A “hack” if a shifter pulls more cable than it should, when mix-matching, is shown in the picture below, but I haven’t tested that:

Attaching cable in the C position will cause the RD to move a little less per 1 mm of cable pull, than it's "factory" default design
Attaching cable in the C position will cause the RD to move a little less per 1 mm of cable pull, than it’s “factory” default design
Source: www.sheldonbrown.com


Shimano Dura Ace from 1984 to 1996 (6 to 8 speeds)

Shimano Dura Ace shifters for 6, 7 and 8 speeds will only work with Shimano Dura Ace RDs for 6 to 8 speeds. That means each shifter will work with each RD, as long as they are Dura Ace and built in the period from the heading (that is 6 to 8 speeds).


10 speed ROAD shifters

Combining with various RDs:

Shimano 10 speed road shifters are compatible with Shimano MTB RDs from 6 to 9 speeds and with shimano road RDs from 6 to 10 speeds.

Exceptions are Shimano Tiagra 4700 road shifters that work with Shimano Tiagra 4700 RDs and Shimano 11 speed road RDs.

Another exception is the new “gravel” group (with hydraulic brakes): Shimano GRX. Caple pull wise it’s the same as Tiagra 4700.

Combining with various rear sprockets:

With alternate cable attachment (position B in the picture above), they can be made to work with 9 speed cassettes. Shifting speed and precision will degrade, but it can wok.


10 speed MTB shifters

They can only work with Shimano 10 speed MTB RDs.


11 speed ROAD shifters

They work with Shimano 11 speed road RDs and with Shimano Tiagra 4700 10 speed road RDs.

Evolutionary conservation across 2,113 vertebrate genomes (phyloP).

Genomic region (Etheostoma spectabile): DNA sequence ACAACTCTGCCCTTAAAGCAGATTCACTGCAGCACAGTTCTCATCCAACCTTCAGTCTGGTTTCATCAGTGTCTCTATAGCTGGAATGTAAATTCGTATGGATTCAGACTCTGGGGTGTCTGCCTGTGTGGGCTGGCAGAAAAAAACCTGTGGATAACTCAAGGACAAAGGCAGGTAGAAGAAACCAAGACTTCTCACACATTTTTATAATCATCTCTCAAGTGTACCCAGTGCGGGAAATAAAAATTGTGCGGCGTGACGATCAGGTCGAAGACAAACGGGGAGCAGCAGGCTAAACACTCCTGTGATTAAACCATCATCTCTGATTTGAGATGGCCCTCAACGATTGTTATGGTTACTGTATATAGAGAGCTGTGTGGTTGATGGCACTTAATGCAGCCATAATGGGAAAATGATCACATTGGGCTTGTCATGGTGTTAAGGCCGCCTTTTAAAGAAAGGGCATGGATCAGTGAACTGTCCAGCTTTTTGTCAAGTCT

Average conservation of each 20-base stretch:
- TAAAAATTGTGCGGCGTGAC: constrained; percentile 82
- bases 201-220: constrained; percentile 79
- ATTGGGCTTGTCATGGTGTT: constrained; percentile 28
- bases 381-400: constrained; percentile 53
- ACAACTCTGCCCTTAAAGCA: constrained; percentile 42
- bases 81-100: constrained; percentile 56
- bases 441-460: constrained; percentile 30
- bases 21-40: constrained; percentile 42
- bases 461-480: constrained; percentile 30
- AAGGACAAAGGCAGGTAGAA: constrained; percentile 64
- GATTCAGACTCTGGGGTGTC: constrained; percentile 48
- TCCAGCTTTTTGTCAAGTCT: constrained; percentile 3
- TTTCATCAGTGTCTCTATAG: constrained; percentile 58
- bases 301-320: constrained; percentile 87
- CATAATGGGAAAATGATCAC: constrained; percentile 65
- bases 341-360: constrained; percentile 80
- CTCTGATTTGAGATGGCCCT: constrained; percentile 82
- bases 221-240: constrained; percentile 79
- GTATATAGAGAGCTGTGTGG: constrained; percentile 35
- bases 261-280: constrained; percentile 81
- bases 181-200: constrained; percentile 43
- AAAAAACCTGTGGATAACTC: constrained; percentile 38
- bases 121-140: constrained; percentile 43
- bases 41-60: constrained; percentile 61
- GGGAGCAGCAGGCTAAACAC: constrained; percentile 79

By data, they should also work with old Campagnolo RDs, but I haven’t tested this. Old Campagnolo RDs come in 8, 9 and 10 speed variants. They should work with 8 and 9 speed old Campagnolo RDs, as long as the cassette used is Shimano 11 speed road one.


11 speed MTB shifters

They work Shimano 11 speed MTB RDs.

I haven’t tested, but they should work with SRAM RDs of SRAM 1:1 standard. They should work, as long as the cassette used is Shimano 11 speed MTB one.


New 11 and 12 speed Hyperglide+

From summer of 2018 Shimano introduces a new XTR M9100 groupset. New shifters have a switch for 11 and 12 speed operation setup, but only work with new Hyperglide+ cassettes.

Table
Shifter type – amount of cable pulled with each click in mm

For 10 and 11 new Campagnolo, this differs from click to click, the data is given on average.

Shimano 6 – 3.2SRAM 2:1 n = Shimano nCampagnolo 8 – 3.5
Shimano 7 – 2.9SRAM 1:1 7 MTB – 4.5Campagnolo old 9 – 3.2
Shimano 8 – 2.8SRAM 1:1 8 MTB – 4.3Campagnolo new 9 – 3
Shimano 9 – 2.5SRAM 1:1 9 MTB – 4Campagnolo new 10 – 2.8
Shimano 10 road – 2.3SRAM Exact Actuation 10 – 3.1Campagnolo new Revolution 11 – 2.6
Shimano 10 MTB – 3.4SRAM Exact Actuation 11 road – 3.1 * Campagnolo Revolution 11+ – N/A
Shimano 11 road – 2.7SRAM X-Actuation 11 – 3.48 
Shimano 11 MTB – 3.6  

* Most probably incorrect number, needs checking. Can’t be the same as 10 speed Exact Actuation, since cassette pitch is different (narrower).

Related post – Bicycle groupset (equipment):

Bicycle groupset (drivetrain)
Bicycle groupset (drivetrain)